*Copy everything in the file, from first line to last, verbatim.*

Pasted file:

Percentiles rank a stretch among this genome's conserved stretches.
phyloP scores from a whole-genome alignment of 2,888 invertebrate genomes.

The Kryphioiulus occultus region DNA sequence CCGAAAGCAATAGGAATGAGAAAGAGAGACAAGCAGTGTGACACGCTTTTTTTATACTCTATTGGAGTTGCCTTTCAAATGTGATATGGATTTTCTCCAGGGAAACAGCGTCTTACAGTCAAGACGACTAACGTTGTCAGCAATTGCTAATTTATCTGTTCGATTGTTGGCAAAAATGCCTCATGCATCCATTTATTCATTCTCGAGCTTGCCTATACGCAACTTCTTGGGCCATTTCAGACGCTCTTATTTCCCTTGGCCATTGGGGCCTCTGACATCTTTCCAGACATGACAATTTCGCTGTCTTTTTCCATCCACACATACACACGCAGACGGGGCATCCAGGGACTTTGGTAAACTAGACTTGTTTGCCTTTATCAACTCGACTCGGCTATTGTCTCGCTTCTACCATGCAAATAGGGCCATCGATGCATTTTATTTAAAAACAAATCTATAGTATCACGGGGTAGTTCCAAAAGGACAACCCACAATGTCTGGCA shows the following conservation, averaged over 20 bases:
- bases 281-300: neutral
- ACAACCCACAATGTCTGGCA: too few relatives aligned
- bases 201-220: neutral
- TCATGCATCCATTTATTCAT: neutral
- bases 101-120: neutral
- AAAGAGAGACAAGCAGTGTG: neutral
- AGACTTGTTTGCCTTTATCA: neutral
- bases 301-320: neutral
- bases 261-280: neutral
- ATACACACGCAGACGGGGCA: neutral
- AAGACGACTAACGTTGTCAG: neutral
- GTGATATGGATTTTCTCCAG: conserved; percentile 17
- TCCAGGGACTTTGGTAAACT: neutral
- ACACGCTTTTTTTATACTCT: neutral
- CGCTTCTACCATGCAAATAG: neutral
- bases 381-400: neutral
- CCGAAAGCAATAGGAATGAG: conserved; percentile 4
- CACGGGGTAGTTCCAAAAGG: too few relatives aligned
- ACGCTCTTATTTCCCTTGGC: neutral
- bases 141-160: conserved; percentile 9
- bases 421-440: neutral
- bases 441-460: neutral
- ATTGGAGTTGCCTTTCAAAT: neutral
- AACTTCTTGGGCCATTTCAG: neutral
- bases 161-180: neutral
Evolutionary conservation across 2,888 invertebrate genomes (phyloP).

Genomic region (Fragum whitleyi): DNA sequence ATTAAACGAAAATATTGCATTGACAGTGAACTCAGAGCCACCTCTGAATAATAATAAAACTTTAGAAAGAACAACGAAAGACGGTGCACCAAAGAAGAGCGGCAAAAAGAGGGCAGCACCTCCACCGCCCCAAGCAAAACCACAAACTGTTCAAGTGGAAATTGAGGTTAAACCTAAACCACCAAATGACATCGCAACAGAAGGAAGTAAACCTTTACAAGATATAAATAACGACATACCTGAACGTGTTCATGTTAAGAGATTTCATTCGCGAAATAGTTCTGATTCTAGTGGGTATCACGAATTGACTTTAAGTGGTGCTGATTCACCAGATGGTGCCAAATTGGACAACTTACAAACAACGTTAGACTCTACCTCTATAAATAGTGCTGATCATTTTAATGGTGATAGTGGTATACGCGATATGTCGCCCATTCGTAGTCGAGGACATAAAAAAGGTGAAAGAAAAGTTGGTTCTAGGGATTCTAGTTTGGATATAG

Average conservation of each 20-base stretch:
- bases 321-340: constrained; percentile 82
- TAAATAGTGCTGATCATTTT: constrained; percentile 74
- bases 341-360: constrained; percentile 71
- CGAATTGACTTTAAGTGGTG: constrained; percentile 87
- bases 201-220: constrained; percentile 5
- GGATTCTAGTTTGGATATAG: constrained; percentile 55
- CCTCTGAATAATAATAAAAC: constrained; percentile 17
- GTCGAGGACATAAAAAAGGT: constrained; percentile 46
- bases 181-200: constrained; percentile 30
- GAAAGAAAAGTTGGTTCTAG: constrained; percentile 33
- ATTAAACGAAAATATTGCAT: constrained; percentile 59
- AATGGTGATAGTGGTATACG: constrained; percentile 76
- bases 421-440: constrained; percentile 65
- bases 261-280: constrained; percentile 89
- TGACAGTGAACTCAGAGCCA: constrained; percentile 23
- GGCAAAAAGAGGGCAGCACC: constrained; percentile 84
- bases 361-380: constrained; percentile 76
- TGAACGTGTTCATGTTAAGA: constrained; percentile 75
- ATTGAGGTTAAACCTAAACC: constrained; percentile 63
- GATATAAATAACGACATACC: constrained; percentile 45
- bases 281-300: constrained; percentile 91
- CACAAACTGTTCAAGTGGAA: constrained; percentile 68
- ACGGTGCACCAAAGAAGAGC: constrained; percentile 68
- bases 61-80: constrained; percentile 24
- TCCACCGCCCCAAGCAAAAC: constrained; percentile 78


Percentiles rank a stretch among this genome's conserved stretches.
phyloP scores from a whole-genome alignment of 2,888 invertebrate genomes.

The Kryphioiulus occultus region DNA sequence CCGAAAGCAATAGGAATGAGAAAGAGAGACAAGCAGTGTGACACGCTTTTTTTATACTCTATTGGAGTTGCCTTTCAAATGTGATATGGATTTTCTCCAGGGAAACAGCGTCTTACAGTCAAGACGACTAACGTTGTCAGCAATTGCTAATTTATCTGTTCGATTGTTGGCAAAAATGCCTCATGCATCCATTTATTCATTCTCGAGCTTGCCTATACGCAACTTCTTGGGCCATTTCAGACGCTCTTATTTCCCTTGGCCATTGGGGCCTCTGACATCTTTCCAGACATGACAATTTCGCTGTCTTTTTCCATCCACACATACACACGCAGACGGGGCATCCAGGGACTTTGGTAAACTAGACTTGTTTGCCTTTATCAACTCGACTCGGCTATTGTCTCGCTTCTACCATGCAAATAGGGCCATCGATGCATTTTATTTAAAAACAAATCTATAGTATCACGGGGTAGTTCCAAAAGGACAACCCACAATGTCTGGCA shows the following conservation, averaged over 20 bases:
- bases 281-300: neutral
- ACAACCCACAATGTCTGGCA: too few relatives aligned
- bases 201-220: neutral
- TCATGCATCCATTTATTCAT: neutral
- bases 101-120: neutral
- AAAGAGAGACAAGCAGTGTG: neutral
- AGACTTGTTTGCCTTTATCA: neutral
- bases 301-320: neutral
- bases 261-280: neutral
- ATACACACGCAGACGGGGCA: neutral
- AAGACGACTAACGTTGTCAG: neutral
- GTGATATGGATTTTCTCCAG: conserved; percentile 17
- TCCAGGGACTTTGGTAAACT: neutral
- ACACGCTTTTTTTATACTCT: neutral
- CGCTTCTACCATGCAAATAG: neutral
- bases 381-400: neutral
- CCGAAAGCAATAGGAATGAG: conserved; percentile 4
- CACGGGGTAGTTCCAAAAGG: too few relatives aligned
- ACGCTCTTATTTCCCTTGGC: neutral
- bases 141-160: conserved; percentile 9
- bases 421-440: neutral
- bases 441-460: neutral
- ATTGGAGTTGCCTTTCAAAT: neutral
- AACTTCTTGGGCCATTTCAG: neutral
- bases 161-180: neutral
Evolutionary conservation across 2,888 invertebrate genomes (phyloP).

Genomic region (Fragum whitleyi): DNA sequence ATTAAACGAAAATATTGCATTGACAGTGAACTCAGAGCCACCTCTGAATAATAATAAAACTTTAGAAAGAACAACGAAAGACGGTGCACCAAAGAAGAGCGGCAAAAAGAGGGCAGCACCTCCACCGCCCCAAGCAAAACCACAAACTGTTCAAGTGGAAATTGAGGTTAAACCTAAACCACCAAATGACATCGCAACAGAAGGAAGTAAACCTTTACAAGATATAAATAACGACATACCTGAACGTGTTCATGTTAAGAGATTTCATTCGCGAAATAGTTCTGATTCTAGTGGGTATCACGAATTGACTTTAAGTGGTGCTGATTCACCAGATGGTGCCAAATTGGACAACTTACAAACAACGTTAGACTCTACCTCTATAAATAGTGCTGATCATTTTAATGGTGATAGTGGTATACGCGATATGTCGCCCATTCGTAGTCGAGGACATAAAAAAGGTGAAAGAAAAGTTGGTTCTAGGGATTCTAGTTTGGATATAG

Average conservation of each 20-base stretch:
- bases 321-340: constrained; percentile 82
- TAAATAGTGCTGATCATTTT: constrained; percentile 74
- bases 341-360: constrained; percentile 71
- CGAATTGACTTTAAGTGGTG: constrained; percentile 87
- bases 201-220: constrained; percentile 5
- GGATTCTAGTTTGGATATAG: constrained; percentile 55
- CCTCTGAATAATAATAAAAC: constrained; percentile 17
- GTCGAGGACATAAAAAAGGT: constrained; percentile 46
- bases 181-200: constrained; percentile 30
- GAAAGAAAAGTTGGTTCTAG: constrained; percentile 33
- ATTAAACGAAAATATTGCAT: constrained; percentile 59
- AATGGTGATAGTGGTATACG: constrained; percentile 76
- bases 421-440: constrained; percentile 65
- bases 261-280: constrained; percentile 89
- TGACAGTGAACTCAGAGCCA: constrained; percentile 23
- GGCAAAAAGAGGGCAGCACC: constrained; percentile 84
- bases 361-380: constrained; percentile 76
- TGAACGTGTTCATGTTAAGA: constrained; percentile 75
- ATTGAGGTTAAACCTAAACC: constrained; percentile 63
- GATATAAATAACGACATACC: constrained; percentile 45
- bases 281-300: constrained; percentile 91
- CACAAACTGTTCAAGTGGAA: constrained; percentile 68
- ACGGTGCACCAAAGAAGAGC: constrained; percentile 68
- bases 61-80: constrained; percentile 24
- TCCACCGCCCCAAGCAAAAC: constrained; percentile 78